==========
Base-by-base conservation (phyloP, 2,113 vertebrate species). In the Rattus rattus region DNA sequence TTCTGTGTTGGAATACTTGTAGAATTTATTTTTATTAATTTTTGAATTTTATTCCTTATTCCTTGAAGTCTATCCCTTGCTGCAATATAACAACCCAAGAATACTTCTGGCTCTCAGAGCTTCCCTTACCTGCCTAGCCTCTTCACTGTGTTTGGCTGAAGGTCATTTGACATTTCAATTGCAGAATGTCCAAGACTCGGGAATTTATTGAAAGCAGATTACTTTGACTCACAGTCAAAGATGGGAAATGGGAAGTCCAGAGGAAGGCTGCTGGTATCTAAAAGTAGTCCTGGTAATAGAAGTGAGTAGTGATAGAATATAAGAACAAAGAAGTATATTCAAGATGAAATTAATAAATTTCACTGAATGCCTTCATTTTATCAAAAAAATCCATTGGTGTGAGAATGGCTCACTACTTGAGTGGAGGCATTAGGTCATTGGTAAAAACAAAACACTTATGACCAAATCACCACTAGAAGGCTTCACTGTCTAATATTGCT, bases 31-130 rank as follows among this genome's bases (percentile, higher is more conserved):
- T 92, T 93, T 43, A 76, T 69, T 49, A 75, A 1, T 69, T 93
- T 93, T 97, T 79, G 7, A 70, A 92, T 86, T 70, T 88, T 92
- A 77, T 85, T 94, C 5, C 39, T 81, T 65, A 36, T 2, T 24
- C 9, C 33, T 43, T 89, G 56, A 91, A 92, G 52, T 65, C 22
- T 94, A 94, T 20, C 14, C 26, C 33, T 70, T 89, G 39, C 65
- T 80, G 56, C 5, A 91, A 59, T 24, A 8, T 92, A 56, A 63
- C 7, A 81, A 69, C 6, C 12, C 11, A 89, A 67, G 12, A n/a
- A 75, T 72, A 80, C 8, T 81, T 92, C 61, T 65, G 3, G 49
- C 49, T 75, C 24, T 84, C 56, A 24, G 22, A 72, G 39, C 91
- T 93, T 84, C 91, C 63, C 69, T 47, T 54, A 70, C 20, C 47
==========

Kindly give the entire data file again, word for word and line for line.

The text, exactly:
Base-by-base conservation (phyloP, 2,113 vertebrate species). In the Rattus rattus region DNA sequence TTCTGTGTTGGAATACTTGTAGAATTTATTTTTATTAATTTTTGAATTTTATTCCTTATTCCTTGAAGTCTATCCCTTGCTGCAATATAACAACCCAAGAATACTTCTGGCTCTCAGAGCTTCCCTTACCTGCCTAGCCTCTTCACTGTGTTTGGCTGAAGGTCATTTGACATTTCAATTGCAGAATGTCCAAGACTCGGGAATTTATTGAAAGCAGATTACTTTGACTCACAGTCAAAGATGGGAAATGGGAAGTCCAGAGGAAGGCTGCTGGTATCTAAAAGTAGTCCTGGTAATAGAAGTGAGTAGTGATAGAATATAAGAACAAAGAAGTATATTCAAGATGAAATTAATAAATTTCACTGAATGCCTTCATTTTATCAAAAAAATCCATTGGTGTGAGAATGGCTCACTACTTGAGTGGAGGCATTAGGTCATTGGTAAAAACAAAACACTTATGACCAAATCACCACTAGAAGGCTTCACTGTCTAATATTGCT, bases 31-130 rank as follows among this genome's bases (percentile, higher is more conserved):
- T 92, T 93, T 43, A 76, T 69, T 49, A 75, A 1, T 69, T 93
- T 93, T 97, T 79, G 7, A 70, A 92, T 86, T 70, T 88, T 92
- A 77, T 85, T 94, C 5, C 39, T 81, T 65, A 36, T 2, T 24
- C 9, C 33, T 43, T 89, G 56, A 91, A 92, G 52, T 65, C 22
- T 94, A 94, T 20, C 14, C 26, C 33, T 70, T 89, G 39, C 65
- T 80, G 56, C 5, A 91, A 59, T 24, A 8, T 92, A 56, A 63
- C 7, A 81, A 69, C 6, C 12, C 11, A 89, A 67, G 12, A n/a
- A 75, T 72, A 80, C 8, T 81, T 92, C 61, T 65, G 3, G 49
- C 49, T 75, C 24, T 84, C 56, A 24, G 22, A 72, G 39, C 91
- T 93, T 84, C 91, C 63, C 69, T 47, T 54, A 70, C 20, C 47